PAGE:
The Karnataka municipal elections are happening at a rather critical time, with state assembly elections due in a few months and with the national parliamentary elections due in 2014. The results here will have a significant impact on both the impending elections. Twitter and other social media are already abuzz with speculations and assertions on what this would mean for the coming elections, on whether the municipal voters represent the entire state’s dispositions, on the signaling value of Congress’s early win, on anti-incumbency as a driver within the state, and much more. This article limits itself to a brief analysis of the municipal elections and their results, with an attempt to understand who will be governing much of urban Karnataka over the next five years.

Out of a total of 61 million residents of Karnataka, 208 cities and towns with a total of 13.9 million residents had local elections this month. At 22.8% of the state’s population, this covered all of urban Karnataka with the exception of Bangalore and a few minor towns. While most news stories are talking about the total number of corporator/councilor seats won by political parties, what matters is who has been able to win a majority of seats in individual local bodies such that they can form the local government there. Like in assembly and parliamentary elections, city mayors are elected indirectly by allowing elected municipal councilors to select their mayor.

The above graphic shows how many cities and towns of different sizes have been won by individual political parties. Overall, the Congress won 79 of the total 208 seats, with JDS and BJP with 25 and 24 each. The KJP managed only 5 seats, but it is interesting to note that there were 12 urban local bodies where all independents put together won a majority of the seats. Also, a good 30% of the local bodies had no clear victors. These 62 cities and towns will be where a lot of negotiations will take place over the next few weeks so that coalitions can be cobbled together to reach a simple majority.

Click on the map to know more about election results in individual towns.

A quick look at the above map tells us about the geographical spread of each party’s victories in Karnataka’s municipal elections. The congress (blue) appears to be well spread out throughout the state. The majority of JDS victories (green) are clustered in Southern Karnataka, conforming with their traditional strength in the Old Mysore region. The BJP (red) appears to have won towns in the eastern half of Karnataka – ranging from Belgaum and Bagalkote all the way down to Dakshina Kannada and Kodagu.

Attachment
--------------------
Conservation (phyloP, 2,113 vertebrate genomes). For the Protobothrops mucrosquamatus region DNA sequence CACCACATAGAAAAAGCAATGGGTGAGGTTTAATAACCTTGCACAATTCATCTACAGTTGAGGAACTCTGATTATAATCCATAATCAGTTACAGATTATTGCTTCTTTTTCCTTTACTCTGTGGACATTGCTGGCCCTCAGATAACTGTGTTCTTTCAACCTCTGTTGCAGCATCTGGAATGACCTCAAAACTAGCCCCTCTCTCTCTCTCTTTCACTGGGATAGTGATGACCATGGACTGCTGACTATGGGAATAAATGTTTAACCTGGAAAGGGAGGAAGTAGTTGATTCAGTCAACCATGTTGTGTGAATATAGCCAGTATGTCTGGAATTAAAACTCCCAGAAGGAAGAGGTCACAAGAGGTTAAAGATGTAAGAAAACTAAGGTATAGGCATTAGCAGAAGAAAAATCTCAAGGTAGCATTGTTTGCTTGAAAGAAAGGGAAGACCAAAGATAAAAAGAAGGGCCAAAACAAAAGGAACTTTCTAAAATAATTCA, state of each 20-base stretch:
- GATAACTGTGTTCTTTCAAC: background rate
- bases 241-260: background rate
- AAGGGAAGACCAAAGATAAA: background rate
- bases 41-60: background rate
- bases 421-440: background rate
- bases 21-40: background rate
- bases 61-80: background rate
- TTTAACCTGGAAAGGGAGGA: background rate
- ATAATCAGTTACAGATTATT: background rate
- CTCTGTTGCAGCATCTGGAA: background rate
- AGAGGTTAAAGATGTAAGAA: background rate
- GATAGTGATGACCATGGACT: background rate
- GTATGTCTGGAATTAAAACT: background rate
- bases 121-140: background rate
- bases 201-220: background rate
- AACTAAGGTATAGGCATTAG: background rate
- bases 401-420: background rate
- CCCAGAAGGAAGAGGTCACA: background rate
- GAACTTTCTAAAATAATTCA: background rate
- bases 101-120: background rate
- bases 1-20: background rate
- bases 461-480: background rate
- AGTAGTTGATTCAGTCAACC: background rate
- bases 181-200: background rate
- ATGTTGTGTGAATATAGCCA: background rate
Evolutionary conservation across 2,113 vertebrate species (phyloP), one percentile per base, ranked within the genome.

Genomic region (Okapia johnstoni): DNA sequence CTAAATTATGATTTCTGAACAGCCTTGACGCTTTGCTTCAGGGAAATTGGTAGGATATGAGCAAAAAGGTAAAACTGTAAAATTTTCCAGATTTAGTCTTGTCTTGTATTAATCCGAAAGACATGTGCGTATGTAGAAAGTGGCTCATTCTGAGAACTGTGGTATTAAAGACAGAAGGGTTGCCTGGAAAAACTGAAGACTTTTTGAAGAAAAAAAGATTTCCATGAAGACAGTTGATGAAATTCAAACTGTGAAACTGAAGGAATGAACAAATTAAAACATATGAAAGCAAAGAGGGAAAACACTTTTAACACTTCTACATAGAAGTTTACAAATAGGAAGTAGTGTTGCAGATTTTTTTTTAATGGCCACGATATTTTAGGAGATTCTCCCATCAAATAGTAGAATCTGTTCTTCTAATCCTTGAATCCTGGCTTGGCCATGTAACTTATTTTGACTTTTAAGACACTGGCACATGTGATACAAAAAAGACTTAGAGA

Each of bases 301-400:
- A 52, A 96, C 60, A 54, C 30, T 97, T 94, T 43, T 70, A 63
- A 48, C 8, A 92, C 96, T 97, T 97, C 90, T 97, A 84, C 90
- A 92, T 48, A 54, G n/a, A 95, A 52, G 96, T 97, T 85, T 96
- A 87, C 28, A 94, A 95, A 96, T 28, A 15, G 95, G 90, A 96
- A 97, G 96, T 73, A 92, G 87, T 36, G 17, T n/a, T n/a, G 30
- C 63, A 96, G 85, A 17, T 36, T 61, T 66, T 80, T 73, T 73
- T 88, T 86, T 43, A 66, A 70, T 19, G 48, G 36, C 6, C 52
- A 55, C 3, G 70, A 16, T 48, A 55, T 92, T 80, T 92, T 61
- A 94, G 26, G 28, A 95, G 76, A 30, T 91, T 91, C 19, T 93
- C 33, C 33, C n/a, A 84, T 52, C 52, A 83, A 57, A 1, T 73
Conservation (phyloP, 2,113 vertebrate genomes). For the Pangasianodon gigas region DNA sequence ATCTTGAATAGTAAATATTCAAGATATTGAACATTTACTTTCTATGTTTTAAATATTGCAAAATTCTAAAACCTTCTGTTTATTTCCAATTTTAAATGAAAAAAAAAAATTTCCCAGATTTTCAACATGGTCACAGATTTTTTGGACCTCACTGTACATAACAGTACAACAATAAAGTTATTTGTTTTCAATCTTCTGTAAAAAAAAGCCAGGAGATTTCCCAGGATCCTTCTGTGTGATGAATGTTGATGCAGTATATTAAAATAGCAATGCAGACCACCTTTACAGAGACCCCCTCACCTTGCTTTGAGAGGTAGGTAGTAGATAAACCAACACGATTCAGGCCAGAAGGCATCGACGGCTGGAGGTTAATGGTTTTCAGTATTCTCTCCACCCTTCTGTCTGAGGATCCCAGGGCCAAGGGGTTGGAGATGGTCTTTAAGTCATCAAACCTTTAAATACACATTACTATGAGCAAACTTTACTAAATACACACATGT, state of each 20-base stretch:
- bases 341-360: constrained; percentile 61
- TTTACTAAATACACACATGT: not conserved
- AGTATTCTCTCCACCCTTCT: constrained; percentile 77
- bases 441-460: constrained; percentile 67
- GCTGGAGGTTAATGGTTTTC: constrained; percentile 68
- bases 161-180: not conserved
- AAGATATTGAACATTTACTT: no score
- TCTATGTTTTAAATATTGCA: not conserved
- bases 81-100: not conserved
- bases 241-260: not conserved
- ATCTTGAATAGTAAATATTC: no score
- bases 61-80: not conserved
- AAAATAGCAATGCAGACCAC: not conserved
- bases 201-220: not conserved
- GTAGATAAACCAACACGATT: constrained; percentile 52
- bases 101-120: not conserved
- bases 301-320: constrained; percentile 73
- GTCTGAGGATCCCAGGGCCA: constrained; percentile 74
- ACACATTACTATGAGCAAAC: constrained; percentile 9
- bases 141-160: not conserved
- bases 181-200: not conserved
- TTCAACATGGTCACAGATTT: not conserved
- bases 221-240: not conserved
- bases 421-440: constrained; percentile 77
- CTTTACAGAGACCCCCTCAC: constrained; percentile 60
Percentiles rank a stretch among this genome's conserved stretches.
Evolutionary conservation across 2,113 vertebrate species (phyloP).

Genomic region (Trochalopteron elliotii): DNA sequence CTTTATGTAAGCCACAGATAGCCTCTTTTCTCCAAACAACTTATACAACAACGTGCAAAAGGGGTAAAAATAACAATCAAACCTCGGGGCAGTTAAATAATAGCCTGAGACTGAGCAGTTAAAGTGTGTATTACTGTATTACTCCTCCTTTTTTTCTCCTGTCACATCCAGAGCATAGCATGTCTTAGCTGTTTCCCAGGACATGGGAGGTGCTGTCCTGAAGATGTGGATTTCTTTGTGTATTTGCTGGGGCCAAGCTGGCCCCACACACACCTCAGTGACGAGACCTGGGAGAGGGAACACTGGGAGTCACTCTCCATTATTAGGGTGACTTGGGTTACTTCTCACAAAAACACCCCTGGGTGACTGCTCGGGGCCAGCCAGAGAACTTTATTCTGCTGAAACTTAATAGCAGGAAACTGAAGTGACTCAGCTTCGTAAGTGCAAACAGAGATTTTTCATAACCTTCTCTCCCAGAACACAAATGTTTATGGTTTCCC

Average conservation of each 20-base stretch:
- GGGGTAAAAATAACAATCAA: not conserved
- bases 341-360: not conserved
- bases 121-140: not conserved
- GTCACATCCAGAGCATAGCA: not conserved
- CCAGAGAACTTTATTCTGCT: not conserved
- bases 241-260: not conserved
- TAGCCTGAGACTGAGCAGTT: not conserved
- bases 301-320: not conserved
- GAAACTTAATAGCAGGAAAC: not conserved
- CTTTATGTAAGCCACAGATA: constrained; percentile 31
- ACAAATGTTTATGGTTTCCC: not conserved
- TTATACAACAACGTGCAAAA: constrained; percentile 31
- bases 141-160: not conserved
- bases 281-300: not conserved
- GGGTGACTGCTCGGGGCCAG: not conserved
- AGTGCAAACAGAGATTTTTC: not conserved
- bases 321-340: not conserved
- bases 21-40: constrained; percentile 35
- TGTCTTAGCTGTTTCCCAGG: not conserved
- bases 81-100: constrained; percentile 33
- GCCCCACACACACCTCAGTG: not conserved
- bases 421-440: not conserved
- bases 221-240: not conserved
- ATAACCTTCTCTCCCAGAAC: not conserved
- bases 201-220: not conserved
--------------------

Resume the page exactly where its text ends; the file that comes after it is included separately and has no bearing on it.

In all, the Congress has won a significant victory in Karnataka – be it in the number of corporator seats won, cities with majorities and their size. Below is a set of major cities and towns won by each of the political parties in the fray.

Notes. In this article, victors have been declared if they have won more than 45% of the seats in any given town or city. This is with the assumption that by taking on board one or two independents, the party can attain a simple majority. As of writing of this article, 24 seats out of the total 4976 are yet to be declared on the NIC website: most of which are seats from Terdal TMC, Bagalkot district. 

Data used in this post is available here.

You can also take a look at my fellow blogger Karthik Shashidhar‘s work for other visualisations of the election results: Congress Sweep |  Overall resultsDistrict-wise results | Party-wise performance on a district map | 

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In Pragati: From Open Data to a Culture of Openness

This week, I write in Pragati, the Indian National Interest Review about thinking beyond open data and creating a culture of openness in India:

Building sound public policies requires robust information systems and data. The state has the primary onus on provisioning for the public good that is knowledge – and traditionally the working of the Indian state involved secrecy as a core principle. The state enjoyed a monopoly on generation and access to large parts of knowledge and data relevant to public affairs, with its citizens often kept in the dark. Thanks to almost two decades of campaigns in the country, this paradigm has been overturned significantly.

When it comes to knowledge, information and data – the form of opening up determines how usable it is. Since the passing of the Right to Information Act into law, the focus of many advocacy efforts has shifted to usability and ease of access to government information and data. Release of information suo moto decreases the time cost of accessing information, and when it comes to data it is quite obvious that whether it is shared as a photocopy, PDF or an excel file makes a world of difference. Unfettered open access to data and information generated through taxpayer funds may remain a distant goal, but there are constant signs of progress. The Census of India is an exemplar of openness and friendliness as a data provider, and the Government Data Portal: was launched just last year is being populated with more datasets every month.